Now that's a great question.

The many physical phenomena of interest that involve

quasi-thermodynamic processes that are slightly out of equilibrium.

Let's take some examples.

Now, heat transport by the internal motions in a material,

driven by a temperature imbalance.

Now electric currents, carried by the motion of charges,

in a conductor, driven by a voltage imbalance.

Spontaneous chemical reactions, driven by a decrease in free energy.

Friction, dissipation, quantum decoherence, and so on.

Now all of these processes occur over time with characteristic rates.

And these rates are of crucial importance in engineering.

Now, the field of what is called

Non-equilibrium Statistical Thermodynamics concerns itself with

understanding these non-equilibrium processes at the microscopic level.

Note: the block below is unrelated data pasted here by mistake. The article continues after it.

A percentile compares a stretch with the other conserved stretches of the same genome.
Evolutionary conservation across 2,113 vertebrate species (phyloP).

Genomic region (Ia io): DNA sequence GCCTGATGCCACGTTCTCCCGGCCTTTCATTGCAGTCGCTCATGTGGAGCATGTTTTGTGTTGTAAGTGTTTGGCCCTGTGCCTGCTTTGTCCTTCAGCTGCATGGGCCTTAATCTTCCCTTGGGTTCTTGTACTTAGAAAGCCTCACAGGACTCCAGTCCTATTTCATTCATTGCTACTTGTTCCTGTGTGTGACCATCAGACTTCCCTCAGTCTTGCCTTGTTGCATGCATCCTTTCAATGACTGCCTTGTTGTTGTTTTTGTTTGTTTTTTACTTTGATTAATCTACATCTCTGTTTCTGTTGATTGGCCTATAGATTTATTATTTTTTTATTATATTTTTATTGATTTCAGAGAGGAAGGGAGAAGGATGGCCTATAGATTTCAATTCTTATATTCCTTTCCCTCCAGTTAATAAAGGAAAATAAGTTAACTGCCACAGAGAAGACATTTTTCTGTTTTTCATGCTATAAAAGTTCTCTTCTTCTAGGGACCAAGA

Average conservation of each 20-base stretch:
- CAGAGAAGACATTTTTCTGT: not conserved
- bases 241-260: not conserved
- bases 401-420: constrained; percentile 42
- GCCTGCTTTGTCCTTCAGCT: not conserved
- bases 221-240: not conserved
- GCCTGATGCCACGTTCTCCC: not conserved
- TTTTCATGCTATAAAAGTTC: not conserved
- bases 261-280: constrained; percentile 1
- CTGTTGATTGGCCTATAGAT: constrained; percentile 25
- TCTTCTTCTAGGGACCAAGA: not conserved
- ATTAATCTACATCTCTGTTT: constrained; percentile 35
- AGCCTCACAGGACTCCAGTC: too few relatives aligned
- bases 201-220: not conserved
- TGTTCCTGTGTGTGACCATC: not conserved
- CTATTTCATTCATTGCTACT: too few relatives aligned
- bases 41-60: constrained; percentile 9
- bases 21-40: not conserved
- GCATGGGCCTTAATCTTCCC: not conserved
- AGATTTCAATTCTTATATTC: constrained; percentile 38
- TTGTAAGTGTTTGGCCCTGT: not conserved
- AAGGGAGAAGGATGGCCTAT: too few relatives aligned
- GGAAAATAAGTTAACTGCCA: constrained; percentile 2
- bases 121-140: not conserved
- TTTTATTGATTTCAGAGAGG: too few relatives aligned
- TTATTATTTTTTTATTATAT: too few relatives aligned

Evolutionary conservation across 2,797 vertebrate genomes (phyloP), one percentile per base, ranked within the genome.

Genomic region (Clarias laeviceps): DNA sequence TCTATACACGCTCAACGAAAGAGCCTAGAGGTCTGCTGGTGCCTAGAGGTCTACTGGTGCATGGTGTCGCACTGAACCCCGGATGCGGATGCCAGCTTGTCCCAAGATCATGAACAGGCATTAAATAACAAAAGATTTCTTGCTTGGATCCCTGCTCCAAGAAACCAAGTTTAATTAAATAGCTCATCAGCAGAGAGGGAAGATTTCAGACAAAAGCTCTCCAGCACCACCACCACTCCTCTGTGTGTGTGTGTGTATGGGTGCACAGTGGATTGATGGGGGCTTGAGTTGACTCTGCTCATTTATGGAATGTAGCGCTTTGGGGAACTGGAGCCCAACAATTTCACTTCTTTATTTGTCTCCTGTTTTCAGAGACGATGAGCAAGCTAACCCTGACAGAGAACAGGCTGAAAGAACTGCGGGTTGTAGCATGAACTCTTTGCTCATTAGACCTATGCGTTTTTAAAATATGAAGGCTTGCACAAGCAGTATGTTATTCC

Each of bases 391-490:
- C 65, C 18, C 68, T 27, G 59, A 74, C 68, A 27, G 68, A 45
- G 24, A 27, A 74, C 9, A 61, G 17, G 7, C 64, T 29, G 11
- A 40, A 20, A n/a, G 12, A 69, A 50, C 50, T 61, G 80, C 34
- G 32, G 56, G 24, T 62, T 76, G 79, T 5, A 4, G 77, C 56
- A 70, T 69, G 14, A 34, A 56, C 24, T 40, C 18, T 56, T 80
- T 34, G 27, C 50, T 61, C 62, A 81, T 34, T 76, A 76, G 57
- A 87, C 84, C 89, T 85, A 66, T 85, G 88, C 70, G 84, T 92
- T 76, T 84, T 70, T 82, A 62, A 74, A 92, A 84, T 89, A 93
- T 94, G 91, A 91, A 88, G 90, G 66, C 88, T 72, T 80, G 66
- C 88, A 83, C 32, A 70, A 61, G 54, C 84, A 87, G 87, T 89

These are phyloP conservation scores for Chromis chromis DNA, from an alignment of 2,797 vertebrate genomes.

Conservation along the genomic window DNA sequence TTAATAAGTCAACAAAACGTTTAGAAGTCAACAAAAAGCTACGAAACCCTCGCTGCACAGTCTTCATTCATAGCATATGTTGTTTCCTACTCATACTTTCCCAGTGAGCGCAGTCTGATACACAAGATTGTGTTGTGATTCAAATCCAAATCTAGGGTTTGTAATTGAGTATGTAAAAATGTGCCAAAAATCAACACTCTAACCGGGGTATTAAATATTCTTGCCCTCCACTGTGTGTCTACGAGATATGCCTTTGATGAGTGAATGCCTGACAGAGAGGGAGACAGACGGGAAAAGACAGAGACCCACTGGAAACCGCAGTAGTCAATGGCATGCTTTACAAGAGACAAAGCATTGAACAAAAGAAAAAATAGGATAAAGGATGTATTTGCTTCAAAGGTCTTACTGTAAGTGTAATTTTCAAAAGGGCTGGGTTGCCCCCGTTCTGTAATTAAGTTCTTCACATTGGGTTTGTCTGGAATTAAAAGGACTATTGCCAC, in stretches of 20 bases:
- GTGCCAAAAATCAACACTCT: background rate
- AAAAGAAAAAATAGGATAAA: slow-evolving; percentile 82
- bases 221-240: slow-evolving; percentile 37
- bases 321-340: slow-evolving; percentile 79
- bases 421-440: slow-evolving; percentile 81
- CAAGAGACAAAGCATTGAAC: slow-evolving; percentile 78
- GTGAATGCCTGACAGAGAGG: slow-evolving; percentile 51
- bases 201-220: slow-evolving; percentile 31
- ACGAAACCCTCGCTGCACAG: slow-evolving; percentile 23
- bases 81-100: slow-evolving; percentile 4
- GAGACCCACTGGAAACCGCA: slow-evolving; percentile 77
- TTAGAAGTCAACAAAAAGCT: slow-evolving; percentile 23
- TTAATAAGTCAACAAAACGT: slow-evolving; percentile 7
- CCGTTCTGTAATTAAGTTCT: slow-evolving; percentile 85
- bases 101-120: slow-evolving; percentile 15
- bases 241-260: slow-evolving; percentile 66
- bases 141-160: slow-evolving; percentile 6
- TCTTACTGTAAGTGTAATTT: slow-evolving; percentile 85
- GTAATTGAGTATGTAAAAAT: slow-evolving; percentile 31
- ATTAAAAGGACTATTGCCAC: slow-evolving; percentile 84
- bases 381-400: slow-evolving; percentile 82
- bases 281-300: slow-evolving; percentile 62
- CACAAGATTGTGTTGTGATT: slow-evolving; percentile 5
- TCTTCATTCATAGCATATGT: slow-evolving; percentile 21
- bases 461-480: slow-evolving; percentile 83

Now, Statistical Thermodynamics, the way we have learned it can only

be used to calculate the final result after all these external imbalances

have been removed and the ensemble settles back in equilibrium.

In principle, Non-equilibrium Statistical Thermodynamics could be exact and

ensembles, for instance, for an isolated system could be evolved over time

according to the doministic equations such as the Louisville's Theorem, or

the Quantum Mechanical Version, the Fornierian Equation.

Now, in order to make headway in to modeling this irreversible processes its

necessary to add additional ingredients besides probability and

reversible mechanics.

Now, Non-equilibrium Statistical Thermodynamics is therefore still

an active area of theoretical research as the range

of validity of these additional assumptions continue to be explored.